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Devereux, G. (1947). Mohave Orality—An Analysis of Nursing and Weaning Customs. Psychoanal Q., 16:519-546.

(1947). Psychoanalytic Quarterly, 16:519-546

Mohave Orality—An Analysis of Nursing and Weaning Customs

George Devereux, Ph.D.

While it is to be expected, since the Mohave Indians nurse their children for several years, that the oral stage of psychosexual development would be one of the most important determinants of the structure of their culture and personality, it is striking that the Mohave appear to be aware of the significance of nursing for the psychic economy of the infant.

Precisely because the culturally determined beliefs of the Mohave seem so modern, approximate so closely the findings of psychoanalysis, it is important that discussion of Mohave orality begin with a straightforward presentation of ethnological data—to avoid the appearance of forcing the data to fit psychoanalytic theory.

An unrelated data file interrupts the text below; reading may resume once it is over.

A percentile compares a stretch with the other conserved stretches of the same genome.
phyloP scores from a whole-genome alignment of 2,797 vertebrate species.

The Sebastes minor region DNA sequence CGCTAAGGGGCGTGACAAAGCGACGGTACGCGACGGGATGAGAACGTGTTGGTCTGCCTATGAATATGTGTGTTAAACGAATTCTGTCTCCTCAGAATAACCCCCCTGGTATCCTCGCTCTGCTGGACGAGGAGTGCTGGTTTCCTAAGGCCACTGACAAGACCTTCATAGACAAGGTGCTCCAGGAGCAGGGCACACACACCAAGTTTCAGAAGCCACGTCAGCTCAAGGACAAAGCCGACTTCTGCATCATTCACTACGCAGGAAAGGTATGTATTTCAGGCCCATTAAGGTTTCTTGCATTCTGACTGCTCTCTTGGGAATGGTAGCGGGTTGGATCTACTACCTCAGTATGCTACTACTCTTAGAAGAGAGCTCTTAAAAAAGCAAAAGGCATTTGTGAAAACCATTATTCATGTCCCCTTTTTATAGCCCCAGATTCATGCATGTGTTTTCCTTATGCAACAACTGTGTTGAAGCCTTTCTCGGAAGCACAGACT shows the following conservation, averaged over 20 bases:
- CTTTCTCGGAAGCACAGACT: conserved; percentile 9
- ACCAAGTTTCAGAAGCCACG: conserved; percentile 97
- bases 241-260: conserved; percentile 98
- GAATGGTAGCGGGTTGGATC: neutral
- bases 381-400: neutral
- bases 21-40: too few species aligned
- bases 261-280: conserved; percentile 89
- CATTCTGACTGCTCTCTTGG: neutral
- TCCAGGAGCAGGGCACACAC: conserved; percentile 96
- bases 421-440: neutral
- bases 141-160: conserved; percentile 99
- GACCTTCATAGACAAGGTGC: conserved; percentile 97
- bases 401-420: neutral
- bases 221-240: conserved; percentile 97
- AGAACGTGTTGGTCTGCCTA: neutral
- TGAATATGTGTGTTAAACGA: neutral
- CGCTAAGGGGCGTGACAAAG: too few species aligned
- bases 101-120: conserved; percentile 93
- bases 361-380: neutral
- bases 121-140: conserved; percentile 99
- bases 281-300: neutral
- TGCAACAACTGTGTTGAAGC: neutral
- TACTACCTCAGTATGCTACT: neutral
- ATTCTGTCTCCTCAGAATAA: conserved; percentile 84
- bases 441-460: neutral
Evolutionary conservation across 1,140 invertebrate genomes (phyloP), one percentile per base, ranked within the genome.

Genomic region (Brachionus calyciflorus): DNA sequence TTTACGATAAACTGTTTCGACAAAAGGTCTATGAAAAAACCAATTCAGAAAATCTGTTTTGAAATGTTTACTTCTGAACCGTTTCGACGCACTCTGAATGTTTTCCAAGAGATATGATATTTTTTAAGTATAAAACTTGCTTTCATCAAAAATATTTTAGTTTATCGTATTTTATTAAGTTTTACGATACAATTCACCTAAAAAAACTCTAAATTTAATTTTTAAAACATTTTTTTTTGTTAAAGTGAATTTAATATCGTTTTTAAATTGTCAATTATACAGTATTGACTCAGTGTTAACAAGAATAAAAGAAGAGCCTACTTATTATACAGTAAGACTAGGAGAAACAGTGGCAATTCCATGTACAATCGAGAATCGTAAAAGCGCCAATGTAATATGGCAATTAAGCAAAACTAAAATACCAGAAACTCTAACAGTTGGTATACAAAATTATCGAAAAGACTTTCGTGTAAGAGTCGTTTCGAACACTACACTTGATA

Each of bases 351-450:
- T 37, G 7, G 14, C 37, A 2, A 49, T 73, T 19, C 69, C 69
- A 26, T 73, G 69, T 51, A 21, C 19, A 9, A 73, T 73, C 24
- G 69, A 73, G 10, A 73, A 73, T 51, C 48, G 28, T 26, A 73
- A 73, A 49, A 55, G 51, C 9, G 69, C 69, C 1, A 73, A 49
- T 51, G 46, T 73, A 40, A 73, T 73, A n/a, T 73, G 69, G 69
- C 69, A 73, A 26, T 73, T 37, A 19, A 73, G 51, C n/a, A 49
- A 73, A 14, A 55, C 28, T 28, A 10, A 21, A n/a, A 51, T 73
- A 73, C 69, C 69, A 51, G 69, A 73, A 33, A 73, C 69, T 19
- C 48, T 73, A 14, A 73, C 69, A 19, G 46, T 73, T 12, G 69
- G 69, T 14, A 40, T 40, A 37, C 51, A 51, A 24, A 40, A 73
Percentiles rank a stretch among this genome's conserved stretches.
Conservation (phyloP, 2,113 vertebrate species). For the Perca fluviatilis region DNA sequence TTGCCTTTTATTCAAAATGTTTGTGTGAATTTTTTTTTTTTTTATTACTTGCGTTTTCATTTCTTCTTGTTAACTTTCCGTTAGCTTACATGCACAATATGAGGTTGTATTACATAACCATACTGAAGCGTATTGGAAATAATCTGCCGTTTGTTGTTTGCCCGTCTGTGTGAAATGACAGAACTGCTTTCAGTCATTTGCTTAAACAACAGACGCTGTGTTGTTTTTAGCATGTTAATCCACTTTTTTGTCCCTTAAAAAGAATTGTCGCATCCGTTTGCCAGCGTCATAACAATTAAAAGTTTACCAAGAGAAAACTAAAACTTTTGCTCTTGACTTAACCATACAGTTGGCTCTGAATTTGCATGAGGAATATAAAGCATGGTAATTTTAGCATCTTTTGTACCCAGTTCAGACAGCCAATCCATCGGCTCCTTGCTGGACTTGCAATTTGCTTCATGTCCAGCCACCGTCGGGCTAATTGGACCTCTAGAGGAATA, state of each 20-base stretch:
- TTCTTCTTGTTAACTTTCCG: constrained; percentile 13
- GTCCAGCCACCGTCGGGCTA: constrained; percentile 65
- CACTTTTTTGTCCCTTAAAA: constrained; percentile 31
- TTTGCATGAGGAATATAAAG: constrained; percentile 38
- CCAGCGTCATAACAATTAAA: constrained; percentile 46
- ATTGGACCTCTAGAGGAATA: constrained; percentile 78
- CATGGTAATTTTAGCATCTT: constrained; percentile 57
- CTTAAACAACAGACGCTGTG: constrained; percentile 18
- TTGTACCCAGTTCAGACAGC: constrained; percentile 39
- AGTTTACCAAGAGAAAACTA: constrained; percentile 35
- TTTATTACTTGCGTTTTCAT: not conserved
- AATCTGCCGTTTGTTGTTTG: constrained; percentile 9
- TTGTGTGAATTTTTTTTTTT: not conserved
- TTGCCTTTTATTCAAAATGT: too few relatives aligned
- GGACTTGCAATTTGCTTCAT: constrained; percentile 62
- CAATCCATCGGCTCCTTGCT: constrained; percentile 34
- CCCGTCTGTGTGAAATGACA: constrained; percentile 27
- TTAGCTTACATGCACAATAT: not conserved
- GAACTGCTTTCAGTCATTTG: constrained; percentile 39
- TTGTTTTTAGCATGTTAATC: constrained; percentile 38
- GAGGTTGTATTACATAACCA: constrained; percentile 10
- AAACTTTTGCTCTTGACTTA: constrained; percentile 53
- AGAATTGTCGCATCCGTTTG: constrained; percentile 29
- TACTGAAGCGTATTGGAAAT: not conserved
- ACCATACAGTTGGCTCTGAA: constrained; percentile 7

As the milk does not start to flow immediately after parturition, as a rule, the baby is not nursed until the day following its birth; however, if the mother has milk available, the child is nursed after it has been bathed. The mother believes she should handle the newborn baby as little as possible, lest it have a dark complexion. Care is taken to avoid injury to the child's soft face from crushing it against the breast; thus during the first days of its life, the infant's face is allowed to come into contact with the nipple only. No sticks are used to bring the nipple to the mouth of the child. Whether the child is carried on the mother's hip—with or without a cradle—or is sitting in its mother's lap, its head is kept above the level of the nipple and, as a result, it suckles by drawing the milk upward. This mode of suckling is relatively rare in Western civilization (1).

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